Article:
The Diversity of the Latin American Furry Fandom – by Rama and Patch.
by Patch O'Furr
This started with a guest submission by Rama the Golden Liger, a fur in Honduras. I collaborated with a lot of editing to smooth out the language and add extra info and another point of view. Fred Patten helped connect with even more furries who sent info at his request. Thanks Rama and Fred! – Patch
The Diversity of the Latin American Furry Fandom
We know how furry fandom started in the U.S. As it grew there, the mainstream media, the internet, its memes and popular YouTubers, and other influences put the fandom within a stone’s throw for many young people. Now across borders, different cultures are experiencing a growth of furry fandom among many international influences they already have.
Latin American furries are a result of all this exposure. The internet helped many young people get interested in the art, behavior, and culture of the furry creatures they see on the screen. Many Hispanic furry fans are males mostly from around age 15 to their 20’s. They came across fandom through friends, memes, anime, manga, and fan art. There are popular YouTubers like Khazoo, who spread the term “furry” through his videos. Of course, there was also Zootopia spreading popularity of anthropomorphic animals around the world.
(Patch): International reach reminds me of studying animation under an “old master” who in 1989, helped lead a nonprofit mission to Latin American countries to reduce AIDs among street children. They traveled around to test screen educational cartoons on the side of a van. The audience was poor kids who were vulnerable to exploitation and had low access to schools. The films they were shown were life saving, and most importantly to this story, the language of cartoons was universal across borders to all levels of literacy. Of course internet users in 2018 are the main topic here.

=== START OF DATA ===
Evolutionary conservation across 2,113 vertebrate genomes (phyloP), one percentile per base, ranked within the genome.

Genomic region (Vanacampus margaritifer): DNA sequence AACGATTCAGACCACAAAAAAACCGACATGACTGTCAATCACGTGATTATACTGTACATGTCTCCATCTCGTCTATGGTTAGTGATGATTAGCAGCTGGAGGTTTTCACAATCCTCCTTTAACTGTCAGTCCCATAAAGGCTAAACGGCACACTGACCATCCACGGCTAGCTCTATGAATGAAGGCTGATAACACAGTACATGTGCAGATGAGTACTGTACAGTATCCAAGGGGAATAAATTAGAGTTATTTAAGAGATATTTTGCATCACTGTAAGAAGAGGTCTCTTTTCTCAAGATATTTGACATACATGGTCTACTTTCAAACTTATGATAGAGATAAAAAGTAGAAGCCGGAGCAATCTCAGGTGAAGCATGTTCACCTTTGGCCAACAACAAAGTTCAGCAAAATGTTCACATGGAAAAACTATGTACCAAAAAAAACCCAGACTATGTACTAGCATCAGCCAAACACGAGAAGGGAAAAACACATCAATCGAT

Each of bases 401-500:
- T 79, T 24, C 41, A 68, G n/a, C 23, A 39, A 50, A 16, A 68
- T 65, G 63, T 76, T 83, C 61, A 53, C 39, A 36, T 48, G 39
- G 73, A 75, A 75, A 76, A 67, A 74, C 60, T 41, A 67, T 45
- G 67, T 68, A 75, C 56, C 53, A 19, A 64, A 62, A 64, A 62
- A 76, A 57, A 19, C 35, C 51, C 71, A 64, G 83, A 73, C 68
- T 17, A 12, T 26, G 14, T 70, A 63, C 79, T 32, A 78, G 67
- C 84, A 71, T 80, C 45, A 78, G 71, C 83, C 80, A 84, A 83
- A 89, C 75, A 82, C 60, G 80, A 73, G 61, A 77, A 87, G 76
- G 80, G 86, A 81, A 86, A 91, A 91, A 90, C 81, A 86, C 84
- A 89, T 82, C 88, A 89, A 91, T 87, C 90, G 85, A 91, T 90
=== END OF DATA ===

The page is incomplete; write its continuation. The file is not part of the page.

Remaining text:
Khazoo is an example of how furryness spreads now. This teenage Spanish-language Youtuber from Mexico may not be known to English speakers. He was born in 1999 and only uploaded his first video in 2016, but soared to 31.5K followers on Twitter and nearly 600,000 youtube subscribers so far – much more than any specifically furry internet celebrity! How did he start? According to a wiki about him (use Chrome/Google Translate), Khazoo started with general teen audience content like gaming and cartoons. While he joked about being in love with Judy Hopps, fans called him “furry” but he denied it, until finally admitting it to everyone – a story I’m sure we can all laugh about in any language!
Latin American fandom does have old school furries; those who joined the fandom in the beginning or have been there for more than 15 years. From talking with some of them, they all got into it through comics with art from – for example – Nakira, JK Willard, Kese, or K9. And of course cartoons and books. Later on, the boom of the internet brought them to a community of those who loved anthropomorphic animals.
Even if furry fandom in these regions is still following development in North America, it’s already showing exponential growth; not only in the number of people who join every day, but also in the quality of fursuiters, artists, gamers, and more that have come from it.
Some examples are:
- The amazing works of Coby Wong, the fursuit maker from Brazil. She’s considered one of the most qualified makers in Latin American fandom.
- Talented artists like GAB SHIBA, Anhes, Peritian, Señor Nutria, and more from Mexico and Argentina.